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Leaving the Light on for Butterflies at the Leaf Litter Motel & Wood Pile Lodge

Leaving the Light on for Butterflies at the Leaf Litter Motel & Wood Pile Lodge

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Synopsis: If you want to invite butterflies to lodge in your backyard overnight or during winter, building pretty butterfly houses won't succeed. They need all kinds of messy hangouts to ride out a rain storm, sleep through the night safely and endure winter in your garden. You can build a butterfly hostel without hammer and nails.
In the baseball movie Field of Dreams, a haunting voice from an invisible source tells the farmer, “If you build it, he will come.” Soon he’s creating a baseball diamond in his cornfield.

It’s an attractive idea that if you build the right something, another something that you want will show up. But if you want to invite butterflies to lodge in your backyard overnight or during winter, building pretty butterfly houses won't succeed.

A good saying for attracting butterflies might be, “If you leave the garden alone, they will come.” Butterflies aren’t attracted to tidiness. They need all kinds of messy hangouts to get through winter in your garden. So relax a bit. You can build a butterfly hostel without hammer and nails.

Staying at the Leaf Litter Motel
When it is nighttime and during wet weather, butterflies like to cozy up under leaves, between rocks, in tall grasses, shrubs and other spots that offer protection from predators and precipitation.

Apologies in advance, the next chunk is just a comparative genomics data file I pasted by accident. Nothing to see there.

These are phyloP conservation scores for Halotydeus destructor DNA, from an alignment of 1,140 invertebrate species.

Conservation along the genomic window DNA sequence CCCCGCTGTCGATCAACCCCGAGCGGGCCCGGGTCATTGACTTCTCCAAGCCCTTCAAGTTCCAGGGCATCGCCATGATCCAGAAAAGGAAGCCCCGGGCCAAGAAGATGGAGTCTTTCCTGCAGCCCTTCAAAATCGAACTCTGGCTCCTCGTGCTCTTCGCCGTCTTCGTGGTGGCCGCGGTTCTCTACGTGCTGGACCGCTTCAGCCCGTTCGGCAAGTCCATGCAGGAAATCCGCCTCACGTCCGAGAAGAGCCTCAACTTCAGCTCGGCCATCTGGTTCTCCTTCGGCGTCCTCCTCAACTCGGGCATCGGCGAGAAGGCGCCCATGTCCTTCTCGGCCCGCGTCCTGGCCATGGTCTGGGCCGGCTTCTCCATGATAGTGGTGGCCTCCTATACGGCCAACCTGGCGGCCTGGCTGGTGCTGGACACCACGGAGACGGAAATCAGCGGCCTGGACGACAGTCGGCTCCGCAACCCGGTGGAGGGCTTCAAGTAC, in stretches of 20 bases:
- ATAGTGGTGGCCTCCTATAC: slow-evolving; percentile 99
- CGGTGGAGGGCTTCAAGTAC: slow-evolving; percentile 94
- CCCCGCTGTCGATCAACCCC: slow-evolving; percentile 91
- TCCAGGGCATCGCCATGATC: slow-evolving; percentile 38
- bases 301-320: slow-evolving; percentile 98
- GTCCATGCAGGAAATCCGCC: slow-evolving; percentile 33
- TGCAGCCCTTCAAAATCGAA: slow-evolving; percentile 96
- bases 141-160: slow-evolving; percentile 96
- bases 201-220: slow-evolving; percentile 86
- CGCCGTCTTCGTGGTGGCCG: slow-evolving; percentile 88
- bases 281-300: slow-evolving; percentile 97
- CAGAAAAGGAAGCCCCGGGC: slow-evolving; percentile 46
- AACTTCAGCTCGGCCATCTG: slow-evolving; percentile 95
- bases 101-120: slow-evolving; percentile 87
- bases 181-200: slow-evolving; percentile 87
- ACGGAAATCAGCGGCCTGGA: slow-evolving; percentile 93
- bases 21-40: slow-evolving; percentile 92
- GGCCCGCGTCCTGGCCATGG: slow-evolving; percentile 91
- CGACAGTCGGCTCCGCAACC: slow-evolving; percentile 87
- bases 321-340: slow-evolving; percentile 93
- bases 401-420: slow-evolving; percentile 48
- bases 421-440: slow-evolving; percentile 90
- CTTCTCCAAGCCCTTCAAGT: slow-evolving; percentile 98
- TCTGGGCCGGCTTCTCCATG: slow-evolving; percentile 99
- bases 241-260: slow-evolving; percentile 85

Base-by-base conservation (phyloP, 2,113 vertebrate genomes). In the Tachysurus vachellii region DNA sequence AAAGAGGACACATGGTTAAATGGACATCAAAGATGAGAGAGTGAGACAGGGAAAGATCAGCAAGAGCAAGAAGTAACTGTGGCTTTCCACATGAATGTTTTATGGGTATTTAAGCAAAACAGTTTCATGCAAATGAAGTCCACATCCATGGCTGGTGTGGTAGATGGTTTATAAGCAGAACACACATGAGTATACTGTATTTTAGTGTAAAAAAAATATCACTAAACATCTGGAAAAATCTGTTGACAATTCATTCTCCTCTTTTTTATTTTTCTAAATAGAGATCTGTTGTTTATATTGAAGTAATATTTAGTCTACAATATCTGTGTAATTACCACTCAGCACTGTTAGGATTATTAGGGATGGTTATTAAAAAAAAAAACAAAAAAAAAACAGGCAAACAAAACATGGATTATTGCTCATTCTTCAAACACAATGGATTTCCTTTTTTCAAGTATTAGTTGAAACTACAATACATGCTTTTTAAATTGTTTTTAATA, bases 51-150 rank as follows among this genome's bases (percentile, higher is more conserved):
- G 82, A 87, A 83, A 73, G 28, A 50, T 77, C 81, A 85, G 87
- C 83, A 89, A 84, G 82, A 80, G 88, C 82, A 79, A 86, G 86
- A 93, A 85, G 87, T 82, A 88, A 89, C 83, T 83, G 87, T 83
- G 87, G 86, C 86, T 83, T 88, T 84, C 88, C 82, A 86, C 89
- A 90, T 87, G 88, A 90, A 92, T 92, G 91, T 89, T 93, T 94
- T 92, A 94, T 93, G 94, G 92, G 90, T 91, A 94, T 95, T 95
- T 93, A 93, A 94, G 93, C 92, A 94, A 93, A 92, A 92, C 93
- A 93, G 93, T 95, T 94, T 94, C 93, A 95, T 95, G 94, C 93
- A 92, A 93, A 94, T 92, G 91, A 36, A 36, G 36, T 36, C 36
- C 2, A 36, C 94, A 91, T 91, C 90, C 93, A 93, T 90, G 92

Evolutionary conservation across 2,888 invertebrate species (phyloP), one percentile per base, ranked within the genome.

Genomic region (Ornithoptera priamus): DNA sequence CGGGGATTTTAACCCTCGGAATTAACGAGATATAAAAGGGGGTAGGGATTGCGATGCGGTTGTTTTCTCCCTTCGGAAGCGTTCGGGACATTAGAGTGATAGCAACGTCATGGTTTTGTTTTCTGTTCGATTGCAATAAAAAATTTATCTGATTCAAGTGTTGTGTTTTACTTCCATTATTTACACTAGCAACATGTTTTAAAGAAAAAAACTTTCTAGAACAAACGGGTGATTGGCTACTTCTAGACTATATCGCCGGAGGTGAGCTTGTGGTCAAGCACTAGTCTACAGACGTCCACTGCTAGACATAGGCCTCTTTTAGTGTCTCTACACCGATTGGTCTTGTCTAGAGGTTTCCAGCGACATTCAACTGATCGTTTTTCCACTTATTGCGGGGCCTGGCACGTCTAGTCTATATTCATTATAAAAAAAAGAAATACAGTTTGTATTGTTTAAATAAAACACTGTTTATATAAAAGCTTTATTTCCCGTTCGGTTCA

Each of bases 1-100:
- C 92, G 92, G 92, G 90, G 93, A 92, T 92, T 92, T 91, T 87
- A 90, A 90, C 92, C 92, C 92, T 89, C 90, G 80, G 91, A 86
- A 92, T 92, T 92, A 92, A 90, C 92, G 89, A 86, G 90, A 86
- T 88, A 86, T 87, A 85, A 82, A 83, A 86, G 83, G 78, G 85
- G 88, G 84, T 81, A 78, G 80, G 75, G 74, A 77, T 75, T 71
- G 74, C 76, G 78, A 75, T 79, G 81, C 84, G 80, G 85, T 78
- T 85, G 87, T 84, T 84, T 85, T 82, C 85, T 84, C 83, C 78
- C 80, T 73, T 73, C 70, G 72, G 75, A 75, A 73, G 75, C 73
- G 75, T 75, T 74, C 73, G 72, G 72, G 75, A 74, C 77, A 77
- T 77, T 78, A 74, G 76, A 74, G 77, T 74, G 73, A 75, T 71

The fuzzy black-and-rust Wooley Bear Caterpillar (Pyrrharctia Isabella) enjoys the accommodations under leaf litter so much that she or he will spend the whole winter there.

Sure, you can spend time bashing your thumbs and getting paint all over your clothes while building cute butterfly boxes, but you might as well post a permanent “vacancy” sign on them. The North American Butterfly Association and the Washington Department of Fish and Wildlife say they don’t work. This is because butterfly boxes don’t sufficiently simulate a butterfly’s natural choice of lodging.

Wintering Over at the Woodpile Lodge
Some butterflies hibernate as eggs or as pupae – chrysalises – and some winter over in adult form. Others migrate to warmer climates, then return north to feed on nectar, lay eggs and pupate. Tropical species that have everything they need nearby don’t migrate or hibernate.

In order to be a gracious butterfly host in northern climes, it is necessary to let go of tidying in at least part of your yard during autumn clean up. The first step is to not rake up all the leaf litter.

Also, allow some of your grass to grow tall, because a number of butterflies like to lay there eggs on grasses where they may cling all winter long. You may also want to make a note about adding some pretty ornamental grasses to your butterfly garden come spring.

If you have a woodpile, transfer it to a spot near your butterfly garden to create a winter lodge for non-migrating species. Lay the layers of the pile in alternating directions, adding some brush every now and then. Top the pile with a piece of tough, plastic drop cloth anchored with small rocks to keep excessive water from penetrating the layers. The crevices are a good haven for butterflies whether they pupate there or winter over as adults.

 

Putting Down the Pruning Shears
Finally, if you look at foliage in your garden before doing light autumn trimming, you may avoid evicting tiny butterfly eggs from leaves of plants, such as Milkweeds, or chrysalises from bushy Salvia branches.

Even if you don’t have time to search for signs of hibernation, you may increase your winged visitors come spring by leaving some dead foliage in your butterfly garden for later clean up. Leave it be, and they will love it.

Plants Mentioned in this Article

Asclepias speciosa

Asclepias speciosa